Ketchum has an exciting writing style. Even though this novella is riddled with tropes and predictable scenarios, the setting is a scorching painting of the Old West; and the characters, familiar as they may be, still elicit a sympathetic emotional investment from the reader.

What I am guessing most people expect from Ketchum is brutal, visceral action and shocking sexual situations. On both fronts, prepare to be satisfied. Blood streams forth in rapid streams, and some sexual boundaries are pushed.

And yet, there is something missing here. Like a finely sculpted chocolate Easter Bunny that you find out after biting into it that it is hollow.

As likable as the characters are, there is just as strong a lack of depth about them. The abysmal fathoms of Hart's inner loss is never charted, the testing of Hart's purity against the horrors he sees before him is not truly contrasted, and there is no tempering of Mother Knuckles' inner softness with the potential destructiveness of his physical bearing.

This failing is felt even more so on the side of the villains. In a story where the good guys teeter on the side of being cardboard cutouts, the bad guys should have a chance to run carte blanche with their wicked whims. Not so much here. The parameters set for Paddy Ryan and the Valenzura Sisters leave endless potential for depravity and plain, nasty old evil, but it isn't optimized. Instead, we get some fairly linear action scenes. Well-written ones, yes. But nothing to make us feel as though these are the very real bogeymen that frighten even our adult souls. Compare Paddy Ryan to Judge Holden in Cormac McCarthy's Blood Meridian. Holden is the face of terror, while Ryan is just a terrifying face. And no, this isn't the last time I'll be comparing The Crossings to Blood Meridian. More on that later.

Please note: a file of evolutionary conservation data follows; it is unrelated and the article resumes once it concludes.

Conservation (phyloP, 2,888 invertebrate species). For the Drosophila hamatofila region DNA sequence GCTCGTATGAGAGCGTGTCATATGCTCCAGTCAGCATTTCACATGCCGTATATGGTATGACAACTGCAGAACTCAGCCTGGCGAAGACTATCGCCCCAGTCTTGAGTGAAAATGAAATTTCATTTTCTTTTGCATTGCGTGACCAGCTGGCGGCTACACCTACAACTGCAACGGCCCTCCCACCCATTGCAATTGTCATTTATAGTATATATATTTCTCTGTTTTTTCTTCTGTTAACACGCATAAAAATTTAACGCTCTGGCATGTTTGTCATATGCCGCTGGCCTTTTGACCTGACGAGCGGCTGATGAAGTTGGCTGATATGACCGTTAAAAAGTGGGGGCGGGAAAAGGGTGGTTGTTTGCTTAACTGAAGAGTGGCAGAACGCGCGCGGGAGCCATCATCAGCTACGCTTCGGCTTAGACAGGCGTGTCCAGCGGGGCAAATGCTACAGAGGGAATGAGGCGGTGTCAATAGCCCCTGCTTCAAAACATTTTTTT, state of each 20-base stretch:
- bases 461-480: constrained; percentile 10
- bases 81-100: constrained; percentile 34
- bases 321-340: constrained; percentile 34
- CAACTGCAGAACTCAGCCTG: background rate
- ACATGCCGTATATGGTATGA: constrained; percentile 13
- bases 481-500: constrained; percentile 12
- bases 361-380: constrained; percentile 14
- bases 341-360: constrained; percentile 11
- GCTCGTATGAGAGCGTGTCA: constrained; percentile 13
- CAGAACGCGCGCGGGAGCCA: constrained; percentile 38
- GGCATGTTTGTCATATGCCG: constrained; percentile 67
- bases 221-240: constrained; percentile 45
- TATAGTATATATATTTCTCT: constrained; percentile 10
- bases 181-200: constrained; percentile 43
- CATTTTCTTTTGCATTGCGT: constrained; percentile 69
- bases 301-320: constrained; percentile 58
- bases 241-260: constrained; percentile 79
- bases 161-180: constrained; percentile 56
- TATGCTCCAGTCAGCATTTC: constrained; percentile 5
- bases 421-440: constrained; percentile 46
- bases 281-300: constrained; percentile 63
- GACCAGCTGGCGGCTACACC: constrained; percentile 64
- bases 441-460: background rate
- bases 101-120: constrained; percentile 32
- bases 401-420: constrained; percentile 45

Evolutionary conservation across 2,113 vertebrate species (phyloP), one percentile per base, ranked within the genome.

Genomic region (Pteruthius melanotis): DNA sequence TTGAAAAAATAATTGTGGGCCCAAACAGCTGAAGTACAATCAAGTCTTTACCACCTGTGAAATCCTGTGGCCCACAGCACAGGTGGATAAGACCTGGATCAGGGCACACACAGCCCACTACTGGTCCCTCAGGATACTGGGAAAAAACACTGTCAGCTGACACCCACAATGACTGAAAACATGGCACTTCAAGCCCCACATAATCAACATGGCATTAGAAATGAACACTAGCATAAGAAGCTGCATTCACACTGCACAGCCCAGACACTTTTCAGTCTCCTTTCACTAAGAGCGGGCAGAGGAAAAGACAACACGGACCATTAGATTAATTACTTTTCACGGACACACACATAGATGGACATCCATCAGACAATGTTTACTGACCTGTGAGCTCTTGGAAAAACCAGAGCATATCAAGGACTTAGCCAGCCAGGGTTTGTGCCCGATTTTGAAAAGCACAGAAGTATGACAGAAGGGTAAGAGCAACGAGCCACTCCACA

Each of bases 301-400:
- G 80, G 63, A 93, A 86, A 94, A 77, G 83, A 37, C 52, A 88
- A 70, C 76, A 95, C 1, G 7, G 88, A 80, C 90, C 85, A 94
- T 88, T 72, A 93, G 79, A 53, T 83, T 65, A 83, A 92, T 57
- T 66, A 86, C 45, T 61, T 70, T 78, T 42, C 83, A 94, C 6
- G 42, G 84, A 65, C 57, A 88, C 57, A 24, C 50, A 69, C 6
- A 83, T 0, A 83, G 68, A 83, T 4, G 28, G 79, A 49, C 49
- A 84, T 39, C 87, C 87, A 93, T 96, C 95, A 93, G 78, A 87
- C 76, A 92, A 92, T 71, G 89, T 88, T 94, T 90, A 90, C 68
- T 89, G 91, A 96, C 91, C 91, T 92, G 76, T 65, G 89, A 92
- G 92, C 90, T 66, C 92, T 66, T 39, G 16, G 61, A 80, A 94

It is not only the characters that suffer from a lack of depth. There is so much missed potential in other themes as well. I was pretty excited at the proposal of weaving the gods of Old Mexico into the tumultuous New Land. But let's be honest; for the climactic portions, those gods are simply name dropped. There is no intricate weaving of them as essential elements into the narrative. The ceremonies, both sacrificial and sexual, done in their name are more exploitative than haunting. And I say this because earlier on, Elena, the aforementioned escapee, performs an erotically charged ritual; and this scene does in fact capture the spirituality that is sorely missing in the latter portions.